The indigenous population was identified according to the definition proposed by the National Commission for the Development of Indigenous Peoples (CDI for its initials in Spanish), whereby a household is considered indigenous if the head of the family, a spouse and/or an ascendant self-identifies as a speaker of an indigenous language [29]. 24,090 people (∼10.8 million individuals, or 9.6% of the total Mexican population) were thus identified as indigenous.

Analyses were performed on individual and community-related factors linked by former studies [28], [30][34] to the likelihood of receiving health care and/or utilizing health services. Individual variables included: gender, age, education, employment, marital status, number of household members, annual spending (per resident per capita) and receipt of cash transfers from the Mexican Oportunidades anti-poverty program. Places of residence included locality sizes: (i) rural (<2,500 inhab.); (ii) urban (2,500–100,000 inhab.), and (iii) metropolitan (>100,000 inhab.). Lastly, marginalization levels were classified as: (i) very low/low; (ii) medium, and (iii) high/very high [35].

In terms of processed data, the study began by describing the socio-demographic characteristics of the indigenous/non-indigenous groups. Statistically different group traits were obtained by applying statistical independence tests (χ2 for categorical variables and t-student for continuous variables). Additionally, health assurance categories were determined as: (i) having Social Security (SS), (ii) having SP, and (iii) having no SS or insurance whatsoever.

The SS population was then excluded from the study sample to achieve more homogeneous groups, given that 86% of the indigenous population reported having no SS. At this point, the analytical sample was circumscribed exclusively to SP versus non-SP subjects (63% of the total population). Analyses were then performed on primary health care utilization for the self-reported health problems mentioned above (defined as chronic, acute or others) [33]. In the case of problems unattended to by health personnel, impediments cited by respondents were classified as: (i) factors related to service demand (lack of money); (ii) factors related to service supply (ie. lack of confidence, ill-treatment, unavailability and remoteness), and (iii) other causes. Results were then estimated for the sample population, bearing in mind the impact of design on the survey.

Assessing the impact of being indigenous on the likelihood of obtaining primary health care was subject to confounding factors and potential differences inherent in a self-selected study sample marked by the nonrandom assignment of indigenous subjects and the non-experimental design of ENSANUT. Propensity score matching (PSM) was thus applied, as it is one of the methods most frequently used for recreating experimental conditions and obtaining causal inference. PSM allows constructing an appropriate comparison group vis-à-vis the treatment group, as well as controlling for biases indicated by observable variables [36][39].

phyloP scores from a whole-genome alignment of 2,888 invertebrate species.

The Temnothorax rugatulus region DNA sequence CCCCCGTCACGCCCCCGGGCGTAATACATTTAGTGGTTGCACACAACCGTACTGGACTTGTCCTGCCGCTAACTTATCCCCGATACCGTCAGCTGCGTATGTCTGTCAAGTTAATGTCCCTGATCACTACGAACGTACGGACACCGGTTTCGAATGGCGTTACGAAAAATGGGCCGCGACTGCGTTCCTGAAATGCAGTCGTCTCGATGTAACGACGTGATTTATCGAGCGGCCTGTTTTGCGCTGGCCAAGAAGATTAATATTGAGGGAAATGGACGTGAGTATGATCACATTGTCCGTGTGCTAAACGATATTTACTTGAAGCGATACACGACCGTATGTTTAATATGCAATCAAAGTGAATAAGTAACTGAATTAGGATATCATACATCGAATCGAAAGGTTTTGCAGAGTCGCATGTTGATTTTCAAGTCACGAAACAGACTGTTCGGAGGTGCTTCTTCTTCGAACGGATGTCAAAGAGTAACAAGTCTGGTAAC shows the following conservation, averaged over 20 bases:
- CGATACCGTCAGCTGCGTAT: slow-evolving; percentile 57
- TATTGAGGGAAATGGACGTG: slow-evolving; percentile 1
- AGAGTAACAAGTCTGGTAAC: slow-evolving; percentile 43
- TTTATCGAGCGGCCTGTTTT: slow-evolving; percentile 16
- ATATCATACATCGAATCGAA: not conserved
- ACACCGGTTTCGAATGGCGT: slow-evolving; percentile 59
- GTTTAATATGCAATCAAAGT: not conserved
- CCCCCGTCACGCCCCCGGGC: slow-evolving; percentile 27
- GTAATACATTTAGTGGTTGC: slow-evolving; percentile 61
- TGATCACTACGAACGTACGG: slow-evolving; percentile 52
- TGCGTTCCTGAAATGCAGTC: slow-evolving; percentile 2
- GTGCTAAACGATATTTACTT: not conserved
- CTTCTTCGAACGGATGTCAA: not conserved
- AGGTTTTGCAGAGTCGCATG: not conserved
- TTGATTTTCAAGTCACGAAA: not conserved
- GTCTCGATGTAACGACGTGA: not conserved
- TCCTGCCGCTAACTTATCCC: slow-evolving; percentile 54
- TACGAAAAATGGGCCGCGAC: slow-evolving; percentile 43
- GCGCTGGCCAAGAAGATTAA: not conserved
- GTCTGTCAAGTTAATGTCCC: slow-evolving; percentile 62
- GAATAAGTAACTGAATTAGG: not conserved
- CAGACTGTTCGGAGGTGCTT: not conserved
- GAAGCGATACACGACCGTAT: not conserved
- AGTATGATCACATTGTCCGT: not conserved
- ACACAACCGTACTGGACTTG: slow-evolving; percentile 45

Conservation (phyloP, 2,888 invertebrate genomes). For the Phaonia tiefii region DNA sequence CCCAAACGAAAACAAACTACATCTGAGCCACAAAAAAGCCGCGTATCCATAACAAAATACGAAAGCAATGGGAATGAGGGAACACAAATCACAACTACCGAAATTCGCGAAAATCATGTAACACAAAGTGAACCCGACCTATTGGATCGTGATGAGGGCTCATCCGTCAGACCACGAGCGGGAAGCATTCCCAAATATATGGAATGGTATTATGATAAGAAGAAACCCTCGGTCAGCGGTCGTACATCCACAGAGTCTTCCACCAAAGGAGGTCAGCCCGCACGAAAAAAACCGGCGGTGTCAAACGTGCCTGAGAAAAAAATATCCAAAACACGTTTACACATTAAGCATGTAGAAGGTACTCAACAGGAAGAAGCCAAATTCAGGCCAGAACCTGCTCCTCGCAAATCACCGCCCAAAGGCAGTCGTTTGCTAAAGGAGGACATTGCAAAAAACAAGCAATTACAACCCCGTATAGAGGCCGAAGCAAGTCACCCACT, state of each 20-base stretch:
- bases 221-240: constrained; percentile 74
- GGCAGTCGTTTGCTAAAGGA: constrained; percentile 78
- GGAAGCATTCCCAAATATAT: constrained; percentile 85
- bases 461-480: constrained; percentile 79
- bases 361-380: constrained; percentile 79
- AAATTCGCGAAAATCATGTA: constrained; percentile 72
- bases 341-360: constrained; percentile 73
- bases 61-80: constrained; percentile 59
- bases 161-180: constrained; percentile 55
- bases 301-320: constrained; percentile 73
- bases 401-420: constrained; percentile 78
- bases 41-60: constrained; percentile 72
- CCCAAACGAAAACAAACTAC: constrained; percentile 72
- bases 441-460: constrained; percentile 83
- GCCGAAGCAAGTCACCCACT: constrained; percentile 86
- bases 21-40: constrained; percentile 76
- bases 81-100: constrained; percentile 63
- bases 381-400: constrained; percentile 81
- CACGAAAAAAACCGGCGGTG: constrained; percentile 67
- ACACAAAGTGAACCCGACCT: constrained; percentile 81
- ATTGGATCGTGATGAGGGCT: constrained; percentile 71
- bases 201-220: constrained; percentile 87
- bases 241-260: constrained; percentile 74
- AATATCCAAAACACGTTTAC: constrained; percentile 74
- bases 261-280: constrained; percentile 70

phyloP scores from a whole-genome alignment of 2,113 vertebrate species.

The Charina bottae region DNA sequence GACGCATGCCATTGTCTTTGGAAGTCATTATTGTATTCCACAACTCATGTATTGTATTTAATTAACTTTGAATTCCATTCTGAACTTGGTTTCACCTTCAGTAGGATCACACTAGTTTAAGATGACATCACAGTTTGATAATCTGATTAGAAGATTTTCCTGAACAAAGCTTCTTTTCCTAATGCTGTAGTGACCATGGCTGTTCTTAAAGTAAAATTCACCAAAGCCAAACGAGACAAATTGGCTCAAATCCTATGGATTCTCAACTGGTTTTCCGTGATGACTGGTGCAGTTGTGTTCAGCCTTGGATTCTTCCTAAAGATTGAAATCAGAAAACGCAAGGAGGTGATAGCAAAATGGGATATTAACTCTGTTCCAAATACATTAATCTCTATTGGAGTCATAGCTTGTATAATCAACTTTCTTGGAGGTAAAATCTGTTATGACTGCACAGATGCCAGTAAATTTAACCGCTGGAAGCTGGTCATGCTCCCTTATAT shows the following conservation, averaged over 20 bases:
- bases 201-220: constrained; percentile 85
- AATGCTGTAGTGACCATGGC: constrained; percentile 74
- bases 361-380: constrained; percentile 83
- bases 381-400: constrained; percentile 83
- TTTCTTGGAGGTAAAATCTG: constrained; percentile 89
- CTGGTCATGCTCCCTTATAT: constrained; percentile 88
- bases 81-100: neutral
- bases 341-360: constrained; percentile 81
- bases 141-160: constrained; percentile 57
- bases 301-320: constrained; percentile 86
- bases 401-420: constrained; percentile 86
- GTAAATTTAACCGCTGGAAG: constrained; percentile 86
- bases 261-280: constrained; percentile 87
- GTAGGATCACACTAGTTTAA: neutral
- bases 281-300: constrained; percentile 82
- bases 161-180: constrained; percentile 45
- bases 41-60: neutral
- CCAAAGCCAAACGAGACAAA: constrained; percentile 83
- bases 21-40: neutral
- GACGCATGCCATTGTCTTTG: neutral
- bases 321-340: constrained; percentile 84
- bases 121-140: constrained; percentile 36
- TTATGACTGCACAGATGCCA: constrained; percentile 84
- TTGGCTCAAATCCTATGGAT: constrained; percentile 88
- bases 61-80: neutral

The indigenous/non-indigenous populations were thus matched according to the co-variables described above, using the one-to-one nearest neighbor algorithm [39]. This and further analyses on matching confirmed statistical similarity between the two groups and bias correction. Non-linear probability probit models [40] were then applied to the matched sample to assess how the attainment of primary health care from medical personnel (adjusted by PSM) was influenced, not only by ethnicity, but also by the interaction of ethnicity with SP affiliation. Marginal effects (in percentage points or pp) and 95% confidence intervals were obtained. All analyses were carried out with STATA SE v13.1 software [41].


Table 1 illustrates the socio-demographic characteristics of the indigenous/non-indigenous study populations. While men and women were distributed proportionately between the groups, indigenous respondents belonged to a younger age bracket (0–19 yrs., 45.3%) than their non-indigenous counterparts (20–49 yrs., 43.3%), and presented lower education levels, participation in the labor market, and per capita spending (∼$68.1 USD/month vs. $128.9 USD/month). Additionally, significantly more indigenous (44.1%) than non-indigenous (14.1%) respondents occupied Quintile I of per capita spending, belonged to Oportunidades households (58.2% vs. 22%), and dwelled in both rural localities (53.5% vs. 19.4%) and highly marginalized areas (71.3% vs. 17%).

Table 1. Socio-demographic conditions of the indigenous and non-indigenous Mexican population, 2012.

On comparing indigenous with non-indigenous health insurance enrollment (Table 2), the former proved lower (2.8 times) with SS, but higher with SP (58.7% and 34.5%, respectively). Furthermore, 27% of the indigenous and 25.5% of the non-indigenous study population reported having no health insurance whatsoever.

Table 2. Health Insurance among indigenous and non-indigenous Mexican population, 2012.

Of the total number of individuals affiliated (or not) to SP who reported health problems in the two weeks prior to ENSANUT, 13.9% were indigenous and 10.5% non-indigenous. Also, slight differences were observed with regard to health problems (Figure 1). Indigenous people suffered more from acute problems while their non-indigenous counterparts suffered more from chronic problems (Panel A). Additionally, fewer indigenous (52.8%) than non-indigenous subjects (57.7%) received any kind of health care (Panel B). Lastly, 10.6% of indigenous against 4.1% of non-indigenous attended SS facilities. 57.4% of indigenous and 42.6% of non-indigenous subjects received health care by the Ministry of Health (SSA according to its initials in Spanish) while 32% of indigenous and 53.3% of non-indigenous people utilized private physicians (Panel C). Regarding those who did not utilize primary health care services, 59.7% of non-indigenous and 55.9% of indigenous respondents cited reasons associated with lack of money as the main barrier. Other reasons referred to service supply (37.6%) and perception of services (40.9%), including lack of confidence, poor treatment, unavailability and remoteness. No significant differences were observed between the groups in this regard (Panel D).

Figure 1. Indigenous population: morbidity, type and place of healthcare, and reasons for not using primary health care services.